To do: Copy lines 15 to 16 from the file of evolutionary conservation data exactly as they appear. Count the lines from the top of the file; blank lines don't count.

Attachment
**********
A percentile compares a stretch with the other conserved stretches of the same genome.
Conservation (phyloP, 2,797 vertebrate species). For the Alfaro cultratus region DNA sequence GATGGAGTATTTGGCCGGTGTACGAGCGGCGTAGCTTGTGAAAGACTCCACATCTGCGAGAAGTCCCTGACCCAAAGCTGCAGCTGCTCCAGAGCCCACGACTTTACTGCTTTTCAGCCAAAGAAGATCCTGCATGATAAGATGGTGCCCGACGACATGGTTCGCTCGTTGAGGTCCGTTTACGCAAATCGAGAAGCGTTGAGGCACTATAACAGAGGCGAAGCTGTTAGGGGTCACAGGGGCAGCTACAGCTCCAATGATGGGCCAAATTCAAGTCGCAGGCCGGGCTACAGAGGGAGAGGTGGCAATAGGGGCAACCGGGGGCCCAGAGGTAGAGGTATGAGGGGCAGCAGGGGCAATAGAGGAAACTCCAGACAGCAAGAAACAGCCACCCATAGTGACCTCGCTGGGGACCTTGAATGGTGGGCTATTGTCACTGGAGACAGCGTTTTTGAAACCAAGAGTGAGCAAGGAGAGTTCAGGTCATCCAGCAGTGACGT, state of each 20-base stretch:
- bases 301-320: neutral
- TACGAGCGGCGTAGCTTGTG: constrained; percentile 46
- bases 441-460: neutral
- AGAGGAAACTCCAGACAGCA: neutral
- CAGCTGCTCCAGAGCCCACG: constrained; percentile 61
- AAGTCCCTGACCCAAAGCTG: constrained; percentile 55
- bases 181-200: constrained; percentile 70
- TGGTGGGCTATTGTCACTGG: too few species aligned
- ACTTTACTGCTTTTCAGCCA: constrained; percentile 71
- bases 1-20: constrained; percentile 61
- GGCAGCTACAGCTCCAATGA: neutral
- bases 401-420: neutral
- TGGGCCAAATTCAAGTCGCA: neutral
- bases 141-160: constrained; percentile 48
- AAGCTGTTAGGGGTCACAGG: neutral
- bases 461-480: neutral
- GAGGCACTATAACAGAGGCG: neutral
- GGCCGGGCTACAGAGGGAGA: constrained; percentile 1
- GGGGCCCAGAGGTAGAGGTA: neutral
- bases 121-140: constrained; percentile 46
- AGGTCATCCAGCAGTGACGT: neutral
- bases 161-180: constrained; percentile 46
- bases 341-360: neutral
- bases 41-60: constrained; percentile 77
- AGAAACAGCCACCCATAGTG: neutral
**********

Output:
- TGGGCCAAATTCAAGTCGCA: neutral
- bases 141-160: constrained; percentile 48